The two hardest reviews for me to write always seem to be for comedies and really good films. I think the reason for this is because for both types of films to work effectively, they invariably rely on the element of surprise and any kind of analysis as to why a movie works runs the risk of spoiling those surprises.

That’s what makes Knocked Up, the new comedy from writer/director Judd Apatow, so difficult to write about- it’s a really great comedy that also works as a really good film.

There’s a saying that some men are born to greatness while other have greatness thrust upon them. Likewise, some men are born to maturity and responsibility, while poor Ben Stone (Seth Rogen) has it thrust upon him. After an alcohol-fueled one night stand with Alison (Katherine Heigl), Ben finds his world turned upside down when she calls him several weeks later to tell him she’s pregnant. The two decide to try and see if a relationship is possible between them, despite Ben’s slacker and Alison’s upwardly mobile careerist lifestyles. Not helping them in their decision to stay together to raise their coming child is the troubled marriage of Allison’s sister Debbie (Leslie Mann) and her husband Pete (Paul Rudd).

Apatow manages a fine balancing act with Knocked Up, at times raunchy and at other times sweet. Ben and his friends are a rowdy band of 20-somethings who talk a tough, and often times crude, game about women but invariably choke when it comes to actually approaching the opposite sex. But the film also carries an emotionally honesty usually not found in comedies today. Ben is deftly afraid of the new responsibilities that loom on his horizon. His own father – Harold Ramis in a small role that reminds us that he needs to be on screen more – can’t offer any practical advise, but tells his son that he knows he’ll do what he feels is right. All four principal characters have moments where they wonder why their mates can be in love with them given all their personality differences. It’s from these universal insecurities that the film finds much humor as well as heart warming moments. To be sure, Seth Rogen certainly doesn’t have traditional leading man good looks, but that works to the film’s advantage. Ben’s look, which seems to combine fear with the question “How did I end up here?”, at an OB/GYN’s waiting room is such a strong character moment that also produces a good laugh.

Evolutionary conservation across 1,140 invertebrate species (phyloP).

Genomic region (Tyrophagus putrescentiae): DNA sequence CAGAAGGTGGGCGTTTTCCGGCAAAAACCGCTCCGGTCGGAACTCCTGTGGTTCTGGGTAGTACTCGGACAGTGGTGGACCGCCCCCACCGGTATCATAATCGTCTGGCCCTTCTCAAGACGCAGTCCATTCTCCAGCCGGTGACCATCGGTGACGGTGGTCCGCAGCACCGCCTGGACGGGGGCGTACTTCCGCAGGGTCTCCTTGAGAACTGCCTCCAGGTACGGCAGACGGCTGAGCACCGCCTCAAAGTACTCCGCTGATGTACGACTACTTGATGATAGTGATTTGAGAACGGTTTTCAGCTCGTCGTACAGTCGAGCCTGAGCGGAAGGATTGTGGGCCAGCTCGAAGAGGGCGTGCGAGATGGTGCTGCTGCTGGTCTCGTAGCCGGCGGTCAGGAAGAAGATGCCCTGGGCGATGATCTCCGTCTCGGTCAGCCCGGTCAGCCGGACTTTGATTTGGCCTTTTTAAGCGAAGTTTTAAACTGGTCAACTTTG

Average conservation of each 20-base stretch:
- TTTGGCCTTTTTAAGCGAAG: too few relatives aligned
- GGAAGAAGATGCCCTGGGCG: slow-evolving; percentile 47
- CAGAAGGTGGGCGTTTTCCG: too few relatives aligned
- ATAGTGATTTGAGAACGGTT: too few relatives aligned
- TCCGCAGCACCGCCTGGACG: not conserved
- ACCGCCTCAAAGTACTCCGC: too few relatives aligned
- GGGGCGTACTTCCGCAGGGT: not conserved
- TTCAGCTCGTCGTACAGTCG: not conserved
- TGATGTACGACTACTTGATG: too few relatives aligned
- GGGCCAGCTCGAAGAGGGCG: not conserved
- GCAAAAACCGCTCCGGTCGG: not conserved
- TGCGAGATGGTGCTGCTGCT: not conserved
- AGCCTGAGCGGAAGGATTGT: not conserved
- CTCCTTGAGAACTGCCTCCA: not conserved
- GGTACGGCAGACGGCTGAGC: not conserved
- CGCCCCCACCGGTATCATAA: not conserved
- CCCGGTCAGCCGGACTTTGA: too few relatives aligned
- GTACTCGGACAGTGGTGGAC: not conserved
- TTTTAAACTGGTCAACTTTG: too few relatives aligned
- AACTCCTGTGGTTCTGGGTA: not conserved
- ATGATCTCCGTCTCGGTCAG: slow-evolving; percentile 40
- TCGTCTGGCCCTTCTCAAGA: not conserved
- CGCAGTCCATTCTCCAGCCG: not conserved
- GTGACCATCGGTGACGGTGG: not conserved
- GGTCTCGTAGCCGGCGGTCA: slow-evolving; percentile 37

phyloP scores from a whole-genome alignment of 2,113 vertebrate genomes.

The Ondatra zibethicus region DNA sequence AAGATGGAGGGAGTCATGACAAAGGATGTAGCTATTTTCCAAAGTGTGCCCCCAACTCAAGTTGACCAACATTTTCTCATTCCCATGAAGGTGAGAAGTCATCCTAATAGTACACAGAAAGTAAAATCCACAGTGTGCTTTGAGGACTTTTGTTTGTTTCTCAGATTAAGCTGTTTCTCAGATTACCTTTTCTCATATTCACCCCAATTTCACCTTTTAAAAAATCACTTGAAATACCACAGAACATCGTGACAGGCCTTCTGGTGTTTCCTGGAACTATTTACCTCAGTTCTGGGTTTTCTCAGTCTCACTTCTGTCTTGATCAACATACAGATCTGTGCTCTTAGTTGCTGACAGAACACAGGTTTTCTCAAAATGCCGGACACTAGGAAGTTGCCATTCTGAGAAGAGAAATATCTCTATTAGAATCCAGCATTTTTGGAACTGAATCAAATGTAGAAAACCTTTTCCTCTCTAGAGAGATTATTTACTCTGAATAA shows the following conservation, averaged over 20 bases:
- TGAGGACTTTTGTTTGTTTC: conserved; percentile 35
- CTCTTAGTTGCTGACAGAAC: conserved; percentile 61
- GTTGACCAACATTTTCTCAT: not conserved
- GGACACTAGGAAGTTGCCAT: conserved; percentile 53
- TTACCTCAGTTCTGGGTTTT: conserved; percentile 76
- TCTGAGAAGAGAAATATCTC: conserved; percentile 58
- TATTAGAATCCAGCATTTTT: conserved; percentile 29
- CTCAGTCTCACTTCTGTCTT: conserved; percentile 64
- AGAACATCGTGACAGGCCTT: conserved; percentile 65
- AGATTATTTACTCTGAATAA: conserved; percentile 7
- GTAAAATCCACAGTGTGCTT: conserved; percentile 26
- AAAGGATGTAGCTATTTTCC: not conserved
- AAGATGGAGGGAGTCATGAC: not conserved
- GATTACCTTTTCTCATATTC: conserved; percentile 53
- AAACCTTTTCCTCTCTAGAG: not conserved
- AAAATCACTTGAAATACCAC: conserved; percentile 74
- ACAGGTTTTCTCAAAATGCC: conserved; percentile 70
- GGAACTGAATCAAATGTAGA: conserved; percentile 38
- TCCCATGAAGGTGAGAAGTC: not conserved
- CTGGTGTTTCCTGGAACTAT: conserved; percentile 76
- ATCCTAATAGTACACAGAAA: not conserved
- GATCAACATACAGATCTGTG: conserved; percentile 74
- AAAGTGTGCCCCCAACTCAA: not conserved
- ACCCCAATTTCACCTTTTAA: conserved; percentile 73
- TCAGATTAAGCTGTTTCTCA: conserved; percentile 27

The script does have a few minor flaws however. Alison and sister Debbie’s dash through a pharmacy to purchase every type of pregnancy test on the shelf is a scene that has seemingly become mandatory in any comedy with an unexpected pregnancy plotline. A late in the film road trip to Las Vegas for Ben and Pete is low on laughs, but was probably saved from hitting the editing room floor due to an important story moment it provides. But clocking in at a little over two hours, Knocked Up contains plenty of laughs and heart – a real mix of a guy’s comedy and chick flick – to make any minor mis-steps forgivable.

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About Rich Drees 7153 Articles
A film fan since he first saw that Rebel Blockade Runner fleeing the massive Imperial Star Destroyer at the tender age of 8 and a veteran freelance journalist with twenty-five years experience writing about film and pop culture. He is a member of the Philadelphia Film Critics Circle.
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